One of the cutest native insects is the Koa Butterfly, also known as Blackburn’s Butterfly or the Hawaiian Blue – Udara Blackburnii. The Koa butterfly is one of only two butterfly species endemic to the Hawaiian Islands.
The Koa Butterfly has a wingspan of about an inch. When a koa butterfly lands it usually holds its wings upright which displays the underside of its turquoise green wings. When they feed, the butterflies unfurl their coiled-up proboscis into a long straw to sip the sugary nectar at the bottom of the flower.
Koa butterflies are fascinating to examine up-close. The wings are covered with rows of iridescent scales that reflect the light. The body is covered in a wooly fuzz.
The top sides of the wings are blue — which give butterflies in this group their common name — the “blues”. When light reflects off the iridescent scales on the top-side of the wings, the Hawaiian Blue is spectacular to see.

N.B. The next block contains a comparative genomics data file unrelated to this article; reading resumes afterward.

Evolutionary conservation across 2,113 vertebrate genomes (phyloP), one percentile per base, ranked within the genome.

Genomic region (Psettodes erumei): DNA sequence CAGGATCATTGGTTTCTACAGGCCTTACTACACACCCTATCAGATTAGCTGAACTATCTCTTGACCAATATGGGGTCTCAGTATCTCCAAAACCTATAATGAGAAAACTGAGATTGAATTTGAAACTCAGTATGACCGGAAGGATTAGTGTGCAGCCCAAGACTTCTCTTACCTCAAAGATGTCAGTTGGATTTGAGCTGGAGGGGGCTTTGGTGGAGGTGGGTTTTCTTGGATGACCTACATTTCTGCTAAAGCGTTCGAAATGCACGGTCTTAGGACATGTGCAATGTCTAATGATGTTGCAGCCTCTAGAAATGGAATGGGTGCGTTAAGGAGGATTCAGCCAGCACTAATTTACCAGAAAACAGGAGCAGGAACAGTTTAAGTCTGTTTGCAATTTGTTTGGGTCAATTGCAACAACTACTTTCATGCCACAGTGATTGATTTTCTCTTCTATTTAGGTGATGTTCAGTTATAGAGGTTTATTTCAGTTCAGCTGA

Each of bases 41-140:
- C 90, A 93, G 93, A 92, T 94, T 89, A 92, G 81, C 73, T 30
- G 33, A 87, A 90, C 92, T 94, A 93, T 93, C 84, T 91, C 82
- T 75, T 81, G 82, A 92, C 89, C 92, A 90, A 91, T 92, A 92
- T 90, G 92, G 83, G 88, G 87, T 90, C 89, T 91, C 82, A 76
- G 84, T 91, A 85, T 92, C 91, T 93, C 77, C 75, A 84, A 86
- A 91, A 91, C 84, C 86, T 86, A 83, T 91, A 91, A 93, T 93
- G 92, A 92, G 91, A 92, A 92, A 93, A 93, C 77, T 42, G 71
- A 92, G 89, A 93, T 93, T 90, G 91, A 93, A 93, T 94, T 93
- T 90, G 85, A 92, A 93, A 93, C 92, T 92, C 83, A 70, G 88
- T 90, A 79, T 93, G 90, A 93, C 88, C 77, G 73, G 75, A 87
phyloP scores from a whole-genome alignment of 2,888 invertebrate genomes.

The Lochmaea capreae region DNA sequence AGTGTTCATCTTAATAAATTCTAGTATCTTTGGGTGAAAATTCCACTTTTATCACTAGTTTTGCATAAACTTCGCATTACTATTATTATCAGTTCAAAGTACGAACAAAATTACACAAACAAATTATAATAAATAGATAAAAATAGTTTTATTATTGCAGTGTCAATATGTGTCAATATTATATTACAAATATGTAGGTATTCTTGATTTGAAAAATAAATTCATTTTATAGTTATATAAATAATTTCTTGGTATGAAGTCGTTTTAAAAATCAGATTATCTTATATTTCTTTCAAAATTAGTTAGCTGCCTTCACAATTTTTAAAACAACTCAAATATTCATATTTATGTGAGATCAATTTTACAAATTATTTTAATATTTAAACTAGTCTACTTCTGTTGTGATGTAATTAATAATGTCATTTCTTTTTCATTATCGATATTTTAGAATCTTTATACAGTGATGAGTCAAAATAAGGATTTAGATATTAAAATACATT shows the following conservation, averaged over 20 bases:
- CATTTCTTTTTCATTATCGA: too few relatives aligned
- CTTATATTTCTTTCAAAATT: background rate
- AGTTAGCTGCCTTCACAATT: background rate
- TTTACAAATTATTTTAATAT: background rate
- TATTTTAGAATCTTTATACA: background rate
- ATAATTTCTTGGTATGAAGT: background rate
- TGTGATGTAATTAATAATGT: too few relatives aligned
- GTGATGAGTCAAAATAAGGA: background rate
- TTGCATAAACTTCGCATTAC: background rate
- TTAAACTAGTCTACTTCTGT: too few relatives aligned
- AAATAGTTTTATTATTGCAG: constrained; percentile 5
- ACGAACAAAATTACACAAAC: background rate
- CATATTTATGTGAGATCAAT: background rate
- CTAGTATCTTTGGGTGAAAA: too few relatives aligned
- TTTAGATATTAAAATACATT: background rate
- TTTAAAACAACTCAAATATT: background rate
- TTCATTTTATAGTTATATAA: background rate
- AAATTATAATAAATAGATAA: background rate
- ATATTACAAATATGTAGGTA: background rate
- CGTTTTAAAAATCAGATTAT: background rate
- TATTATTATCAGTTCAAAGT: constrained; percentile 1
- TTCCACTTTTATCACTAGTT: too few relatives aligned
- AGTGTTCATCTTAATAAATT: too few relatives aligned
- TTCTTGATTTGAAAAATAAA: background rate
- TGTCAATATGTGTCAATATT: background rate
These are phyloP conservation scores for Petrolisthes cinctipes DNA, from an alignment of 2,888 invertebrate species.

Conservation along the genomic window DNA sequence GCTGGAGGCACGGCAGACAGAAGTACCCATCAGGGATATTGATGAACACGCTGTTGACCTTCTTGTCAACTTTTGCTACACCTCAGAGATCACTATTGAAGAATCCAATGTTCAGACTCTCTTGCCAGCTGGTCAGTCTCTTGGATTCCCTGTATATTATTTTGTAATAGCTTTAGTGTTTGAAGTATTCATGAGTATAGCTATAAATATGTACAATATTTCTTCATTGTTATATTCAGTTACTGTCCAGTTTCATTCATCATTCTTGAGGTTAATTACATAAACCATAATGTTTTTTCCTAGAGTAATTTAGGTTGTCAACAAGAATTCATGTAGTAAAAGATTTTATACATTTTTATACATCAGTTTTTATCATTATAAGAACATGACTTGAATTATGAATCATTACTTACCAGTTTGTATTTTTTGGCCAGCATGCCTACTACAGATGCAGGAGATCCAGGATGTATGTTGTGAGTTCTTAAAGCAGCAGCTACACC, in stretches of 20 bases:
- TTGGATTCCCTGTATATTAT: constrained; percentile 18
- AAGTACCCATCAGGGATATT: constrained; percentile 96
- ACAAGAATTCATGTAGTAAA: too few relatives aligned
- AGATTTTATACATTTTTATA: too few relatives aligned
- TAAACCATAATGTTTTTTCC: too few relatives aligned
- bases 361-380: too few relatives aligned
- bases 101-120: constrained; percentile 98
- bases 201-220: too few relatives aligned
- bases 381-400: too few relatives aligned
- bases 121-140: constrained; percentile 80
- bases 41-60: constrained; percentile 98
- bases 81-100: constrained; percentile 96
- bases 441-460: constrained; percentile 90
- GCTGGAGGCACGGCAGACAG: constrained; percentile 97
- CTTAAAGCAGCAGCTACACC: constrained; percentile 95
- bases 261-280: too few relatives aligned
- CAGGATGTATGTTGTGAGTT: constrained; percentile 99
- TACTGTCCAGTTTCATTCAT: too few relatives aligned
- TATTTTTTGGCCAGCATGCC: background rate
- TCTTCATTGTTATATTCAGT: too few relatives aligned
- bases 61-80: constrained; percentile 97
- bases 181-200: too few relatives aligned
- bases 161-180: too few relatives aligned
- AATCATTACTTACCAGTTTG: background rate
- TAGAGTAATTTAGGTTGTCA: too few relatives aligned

The genus Udara has about 38 species classified into 5 sub-genera found from South Asia to Australia. Eons ago, a pair of ancestral blues made the journey across the Pacific Ocean and landed in Hawaii where they evolved into a unique species.
One of my favorite things to photograph is the face. How cute is that little butterfly!
The caterpillars have an odd shape and eat the leaves of koa, hence the Koa Butterfly — although they can also feed on ‘a‘li‘I, olomea, and mamaki. This cute little caterpillar will pupate and emerge a magnificent koa butterfly in just a matter of weeks.